Though perhaps a little justified in that the localization was (poorly) marketed as some sort of post-apocalyptic adventure as opposed to a more emotional experience.
Apocalyptic Log - Objects, sketches, and short stories take the form of "Memory Items" for Seto to examine. Each Memory Item holds the last memories of its former owner, and offers the backstory and hints to the world and events leading up to the game.
Apocalypse Maiden - Sai was the "catalyst" during the first use of the Glass Cage. Shin intends to use Ren as the new "catalyst".
Bilingual Bonus - While voices and game text can be taken in English, all the scenery and even the credits are in Japanese. The game helpfully translates the more important phrases (i.e. information that might prove valuable) when examined in first-person, but a vast majority remains the same as it would be in Japan. If you can read Japanese, you'll at least be able to read the vending machines and graffiti.
Cute Kitten - The game uses this to its full advantage, allowing Seto to play with or feed stray cats.
Cherry Tapping - It's completely possible to defeat the Final Boss with nothing but a broken stick. Quite hilarious when you think "Holy crap, a fifteen year old boy just beat down an insane thunder spirit with a broken stick."
Crapsack World - Possibly: Sai states the world was already at war before the Glass Cage was activated; it was the whole reason behind humanity saying "yes" to it in the first place.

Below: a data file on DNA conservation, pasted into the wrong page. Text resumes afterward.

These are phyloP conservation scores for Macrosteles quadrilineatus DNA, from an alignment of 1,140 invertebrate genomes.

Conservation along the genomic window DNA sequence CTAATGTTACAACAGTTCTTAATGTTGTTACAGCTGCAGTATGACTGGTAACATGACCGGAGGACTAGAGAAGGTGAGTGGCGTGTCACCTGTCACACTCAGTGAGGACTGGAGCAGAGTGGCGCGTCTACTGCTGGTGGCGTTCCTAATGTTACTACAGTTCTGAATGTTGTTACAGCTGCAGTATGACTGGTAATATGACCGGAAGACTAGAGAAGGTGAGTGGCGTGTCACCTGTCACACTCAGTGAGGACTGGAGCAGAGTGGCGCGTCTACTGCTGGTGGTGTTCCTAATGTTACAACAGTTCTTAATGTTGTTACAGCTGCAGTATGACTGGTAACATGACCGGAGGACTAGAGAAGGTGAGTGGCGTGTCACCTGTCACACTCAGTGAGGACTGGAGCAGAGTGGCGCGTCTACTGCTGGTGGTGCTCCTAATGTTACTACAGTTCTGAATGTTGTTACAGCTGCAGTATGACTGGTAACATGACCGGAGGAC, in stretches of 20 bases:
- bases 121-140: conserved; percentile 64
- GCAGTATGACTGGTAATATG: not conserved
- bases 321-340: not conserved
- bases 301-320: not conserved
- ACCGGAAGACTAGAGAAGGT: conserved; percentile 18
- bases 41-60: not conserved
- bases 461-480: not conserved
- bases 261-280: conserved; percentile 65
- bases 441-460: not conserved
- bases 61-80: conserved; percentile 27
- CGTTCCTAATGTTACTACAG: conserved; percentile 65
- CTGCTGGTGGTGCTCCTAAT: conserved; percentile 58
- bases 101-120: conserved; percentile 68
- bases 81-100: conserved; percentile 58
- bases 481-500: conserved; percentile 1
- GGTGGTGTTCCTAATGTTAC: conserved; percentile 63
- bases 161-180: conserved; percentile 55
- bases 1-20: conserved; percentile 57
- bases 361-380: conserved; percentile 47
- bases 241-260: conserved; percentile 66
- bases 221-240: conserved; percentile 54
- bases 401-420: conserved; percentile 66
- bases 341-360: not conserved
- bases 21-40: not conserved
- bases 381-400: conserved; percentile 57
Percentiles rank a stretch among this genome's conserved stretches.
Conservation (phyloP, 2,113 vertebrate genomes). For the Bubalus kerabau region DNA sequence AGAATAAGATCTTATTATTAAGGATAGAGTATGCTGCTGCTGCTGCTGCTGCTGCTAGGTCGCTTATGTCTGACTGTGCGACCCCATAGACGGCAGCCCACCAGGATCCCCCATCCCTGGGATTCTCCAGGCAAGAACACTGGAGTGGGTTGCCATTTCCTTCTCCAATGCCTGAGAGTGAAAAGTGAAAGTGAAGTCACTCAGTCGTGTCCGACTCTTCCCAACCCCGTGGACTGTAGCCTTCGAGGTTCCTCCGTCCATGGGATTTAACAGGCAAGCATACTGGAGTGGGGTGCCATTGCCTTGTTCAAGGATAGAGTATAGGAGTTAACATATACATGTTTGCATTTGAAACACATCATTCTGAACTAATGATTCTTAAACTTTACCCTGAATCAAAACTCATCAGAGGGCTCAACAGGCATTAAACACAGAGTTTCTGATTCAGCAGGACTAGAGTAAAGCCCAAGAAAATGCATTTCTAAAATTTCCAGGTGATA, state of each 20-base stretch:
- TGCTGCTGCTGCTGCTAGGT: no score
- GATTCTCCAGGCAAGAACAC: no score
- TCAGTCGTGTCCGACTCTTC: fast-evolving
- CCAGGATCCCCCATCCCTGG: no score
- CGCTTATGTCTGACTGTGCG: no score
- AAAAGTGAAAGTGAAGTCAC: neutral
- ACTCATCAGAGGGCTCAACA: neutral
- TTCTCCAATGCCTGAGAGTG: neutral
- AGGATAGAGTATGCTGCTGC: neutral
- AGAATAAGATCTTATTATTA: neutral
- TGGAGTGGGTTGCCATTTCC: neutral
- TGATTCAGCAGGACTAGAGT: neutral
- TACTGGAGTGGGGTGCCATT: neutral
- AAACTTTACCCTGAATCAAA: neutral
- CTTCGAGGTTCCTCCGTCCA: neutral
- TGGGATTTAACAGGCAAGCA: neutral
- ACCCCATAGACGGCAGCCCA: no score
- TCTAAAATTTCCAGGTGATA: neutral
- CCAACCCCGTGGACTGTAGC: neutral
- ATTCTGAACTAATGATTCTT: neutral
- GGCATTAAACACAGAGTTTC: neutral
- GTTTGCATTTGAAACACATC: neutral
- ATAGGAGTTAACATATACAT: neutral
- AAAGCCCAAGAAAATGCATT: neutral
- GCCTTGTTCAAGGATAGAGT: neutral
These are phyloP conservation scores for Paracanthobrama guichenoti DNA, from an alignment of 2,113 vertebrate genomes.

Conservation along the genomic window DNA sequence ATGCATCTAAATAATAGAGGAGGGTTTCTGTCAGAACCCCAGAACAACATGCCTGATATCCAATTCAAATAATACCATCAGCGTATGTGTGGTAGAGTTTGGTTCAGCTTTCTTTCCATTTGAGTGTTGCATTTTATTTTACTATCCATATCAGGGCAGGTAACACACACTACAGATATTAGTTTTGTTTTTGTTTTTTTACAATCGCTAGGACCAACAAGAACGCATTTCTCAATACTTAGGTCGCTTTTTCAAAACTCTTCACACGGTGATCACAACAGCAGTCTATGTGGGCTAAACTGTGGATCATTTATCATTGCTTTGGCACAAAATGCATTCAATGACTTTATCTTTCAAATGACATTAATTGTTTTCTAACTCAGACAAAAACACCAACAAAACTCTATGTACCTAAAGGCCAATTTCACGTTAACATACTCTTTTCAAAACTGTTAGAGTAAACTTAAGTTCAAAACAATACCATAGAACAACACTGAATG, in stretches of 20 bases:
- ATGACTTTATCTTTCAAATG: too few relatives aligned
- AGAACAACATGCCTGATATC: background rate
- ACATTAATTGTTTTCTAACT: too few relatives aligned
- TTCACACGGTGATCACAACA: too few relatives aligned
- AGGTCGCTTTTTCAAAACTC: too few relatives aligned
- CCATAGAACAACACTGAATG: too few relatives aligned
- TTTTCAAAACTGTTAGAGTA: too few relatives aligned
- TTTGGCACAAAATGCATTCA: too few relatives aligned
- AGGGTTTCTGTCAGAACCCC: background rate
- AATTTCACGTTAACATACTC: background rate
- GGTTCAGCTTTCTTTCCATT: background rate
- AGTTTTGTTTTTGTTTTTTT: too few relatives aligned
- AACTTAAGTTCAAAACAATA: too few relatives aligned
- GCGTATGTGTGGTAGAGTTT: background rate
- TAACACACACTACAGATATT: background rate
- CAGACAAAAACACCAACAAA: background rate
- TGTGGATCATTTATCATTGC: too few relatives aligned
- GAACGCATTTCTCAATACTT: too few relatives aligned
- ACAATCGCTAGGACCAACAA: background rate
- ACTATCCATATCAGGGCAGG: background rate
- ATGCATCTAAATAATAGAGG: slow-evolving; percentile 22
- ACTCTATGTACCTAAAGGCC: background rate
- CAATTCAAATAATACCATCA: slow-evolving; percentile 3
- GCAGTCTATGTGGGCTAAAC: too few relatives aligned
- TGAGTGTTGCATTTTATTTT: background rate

Daylight Horror - Most of the game happens at night (the game's symbol is the moon so day/night cycles are not quite respected). However, one setting places you in a hotel while the sun is shining, yet it's one of the scariest locations in the game.
Defanged Horrors - Most enemies in the game are simply creepy and scary rather than truly nightmarish or horrifying. Since Fragile Dreams places an emphasis on relationships and friendship, some may call thisi game "Silent Hill for children".
Doing It for the Art - A lot of attention has been paid to the details: all posters look real (the graphics and the words on them make sense), and even the throwaway details are cared for. For example, a maintenance chart in the boiler room in the early Sinister Subway level is filled out with workers' names, dates, etc. The graphic is never used again.